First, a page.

At 21, Jodi Carlson is a bright college student. She played for the University of Washington’s tennis team and is now studying biomedical engineering. But she’s spending her evenings at a local wellness center, working on brain training devices.
In the developing world, brain injuries are common. But there is limited research on whether virtual reality devices could help treat people with mental health disorders and other neurological illnesses.
Now, scientists at Stanford University are using technology to experiment with improving brain power in humans. In one trial, Carlson was placed in a treadmill and asked to complete mental challenge after mental challenge. Her brain performance was measured during the MRI and later when she reported on how well she performed on the mental games.
Carlson said the mind-mapping MRI tests were an accurate way to determine whether she was having a difficult time or if the tests were identifying mental illness in her brain. In another trial, Carlson was placed in a virtual reality device and experienced different environments and sports, all the while wearing a cap with electrodes that recorded her brain wave activity.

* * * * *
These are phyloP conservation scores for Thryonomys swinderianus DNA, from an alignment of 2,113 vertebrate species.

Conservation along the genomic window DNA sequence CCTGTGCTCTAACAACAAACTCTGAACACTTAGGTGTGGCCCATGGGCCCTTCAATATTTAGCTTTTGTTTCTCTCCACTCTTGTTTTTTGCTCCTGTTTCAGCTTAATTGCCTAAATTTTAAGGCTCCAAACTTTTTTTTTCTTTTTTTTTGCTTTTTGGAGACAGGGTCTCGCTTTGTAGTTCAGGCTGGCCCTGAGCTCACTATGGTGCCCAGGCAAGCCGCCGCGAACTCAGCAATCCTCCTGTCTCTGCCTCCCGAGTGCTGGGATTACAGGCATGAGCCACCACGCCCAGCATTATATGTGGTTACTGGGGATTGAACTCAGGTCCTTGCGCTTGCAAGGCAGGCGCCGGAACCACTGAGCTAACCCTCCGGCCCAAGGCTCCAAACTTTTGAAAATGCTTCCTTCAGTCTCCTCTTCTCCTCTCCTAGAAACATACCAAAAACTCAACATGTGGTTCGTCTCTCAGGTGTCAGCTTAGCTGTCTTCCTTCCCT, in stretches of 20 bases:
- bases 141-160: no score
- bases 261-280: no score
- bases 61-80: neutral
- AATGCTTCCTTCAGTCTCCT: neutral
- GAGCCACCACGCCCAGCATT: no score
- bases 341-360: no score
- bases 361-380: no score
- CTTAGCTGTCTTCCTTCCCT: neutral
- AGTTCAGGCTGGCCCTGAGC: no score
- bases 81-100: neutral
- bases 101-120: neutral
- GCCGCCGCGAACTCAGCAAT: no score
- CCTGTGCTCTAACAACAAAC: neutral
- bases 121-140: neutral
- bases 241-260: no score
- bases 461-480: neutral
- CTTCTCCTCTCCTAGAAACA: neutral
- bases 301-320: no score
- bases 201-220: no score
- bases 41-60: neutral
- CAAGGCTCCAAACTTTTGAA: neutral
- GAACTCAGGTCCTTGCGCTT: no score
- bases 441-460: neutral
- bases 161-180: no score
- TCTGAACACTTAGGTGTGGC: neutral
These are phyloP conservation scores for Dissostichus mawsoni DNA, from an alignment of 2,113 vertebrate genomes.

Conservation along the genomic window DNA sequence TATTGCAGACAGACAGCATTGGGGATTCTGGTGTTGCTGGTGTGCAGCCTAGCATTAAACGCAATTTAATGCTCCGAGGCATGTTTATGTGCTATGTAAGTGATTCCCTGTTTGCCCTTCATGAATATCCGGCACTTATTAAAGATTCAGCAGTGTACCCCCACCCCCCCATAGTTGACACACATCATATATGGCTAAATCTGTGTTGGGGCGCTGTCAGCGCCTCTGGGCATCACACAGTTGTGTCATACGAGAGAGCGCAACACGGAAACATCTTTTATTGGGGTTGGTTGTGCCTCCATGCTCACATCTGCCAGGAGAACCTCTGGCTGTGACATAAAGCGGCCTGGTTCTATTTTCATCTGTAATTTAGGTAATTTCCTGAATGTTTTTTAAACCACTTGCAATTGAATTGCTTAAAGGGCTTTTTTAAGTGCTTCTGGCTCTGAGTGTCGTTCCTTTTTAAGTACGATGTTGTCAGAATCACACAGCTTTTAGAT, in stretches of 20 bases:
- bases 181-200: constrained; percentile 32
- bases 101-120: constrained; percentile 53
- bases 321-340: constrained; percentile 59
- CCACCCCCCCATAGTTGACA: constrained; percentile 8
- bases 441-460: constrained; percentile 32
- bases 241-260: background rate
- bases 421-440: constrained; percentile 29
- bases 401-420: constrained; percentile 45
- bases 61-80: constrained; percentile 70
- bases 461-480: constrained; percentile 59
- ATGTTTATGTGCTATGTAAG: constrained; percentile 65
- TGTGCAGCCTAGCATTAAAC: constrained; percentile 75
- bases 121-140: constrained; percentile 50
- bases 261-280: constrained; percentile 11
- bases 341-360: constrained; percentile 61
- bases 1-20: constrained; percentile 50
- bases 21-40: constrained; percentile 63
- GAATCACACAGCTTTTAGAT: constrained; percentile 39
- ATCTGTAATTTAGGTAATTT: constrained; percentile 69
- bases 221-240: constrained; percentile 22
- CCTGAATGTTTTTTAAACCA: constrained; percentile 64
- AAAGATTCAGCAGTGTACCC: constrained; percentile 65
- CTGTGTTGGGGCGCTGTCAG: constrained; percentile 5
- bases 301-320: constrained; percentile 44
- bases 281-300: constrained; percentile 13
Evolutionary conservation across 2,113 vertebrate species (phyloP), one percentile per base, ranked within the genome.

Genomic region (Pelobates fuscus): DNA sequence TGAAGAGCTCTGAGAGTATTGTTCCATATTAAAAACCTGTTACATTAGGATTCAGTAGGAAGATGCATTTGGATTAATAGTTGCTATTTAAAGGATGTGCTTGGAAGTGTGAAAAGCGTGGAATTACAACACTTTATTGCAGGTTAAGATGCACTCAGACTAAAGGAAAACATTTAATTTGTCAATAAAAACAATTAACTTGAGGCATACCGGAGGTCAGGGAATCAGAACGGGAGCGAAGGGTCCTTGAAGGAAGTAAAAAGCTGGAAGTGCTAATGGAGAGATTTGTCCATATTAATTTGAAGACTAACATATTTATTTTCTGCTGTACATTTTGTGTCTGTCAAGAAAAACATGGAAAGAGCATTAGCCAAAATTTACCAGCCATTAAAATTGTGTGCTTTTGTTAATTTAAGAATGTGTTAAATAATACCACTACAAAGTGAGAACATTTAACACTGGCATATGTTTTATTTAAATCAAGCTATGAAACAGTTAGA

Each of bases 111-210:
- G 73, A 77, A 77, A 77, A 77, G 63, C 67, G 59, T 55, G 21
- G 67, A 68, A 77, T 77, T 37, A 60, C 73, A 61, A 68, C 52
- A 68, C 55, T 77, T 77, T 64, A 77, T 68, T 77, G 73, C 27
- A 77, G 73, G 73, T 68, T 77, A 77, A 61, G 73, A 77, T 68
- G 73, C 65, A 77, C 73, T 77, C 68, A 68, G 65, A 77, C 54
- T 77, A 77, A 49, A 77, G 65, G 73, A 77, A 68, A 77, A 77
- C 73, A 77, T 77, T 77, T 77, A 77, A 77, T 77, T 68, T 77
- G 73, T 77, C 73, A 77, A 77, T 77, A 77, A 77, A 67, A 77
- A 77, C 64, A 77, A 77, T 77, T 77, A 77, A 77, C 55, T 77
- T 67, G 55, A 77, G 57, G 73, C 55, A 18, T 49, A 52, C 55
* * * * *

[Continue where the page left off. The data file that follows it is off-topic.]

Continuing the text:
The Stanford scientists found that in various environments, the amount of electrical activity in Carlson’s brain correlated strongly with the type of device she chose to use. These results are novel because they have shown there is an accurate way to measure the activity of specific brain areas as the user interacts with the environment.
The team’s ultimate goal is to use this method to identify people who are at high risk for serious mental health issues. When people are facing serious mental illness, “it takes a great deal of time to get treatment and to make progress,” said Phoebe Lewis, an assistant professor of bioengineering at Stanford, who led the research.
Lewis said the method could improve people’s quality of life, not just their treatment for mental health conditions. For example, the technique could inform clinicians about which drugs could be given to patients in the greatest proportion of patients.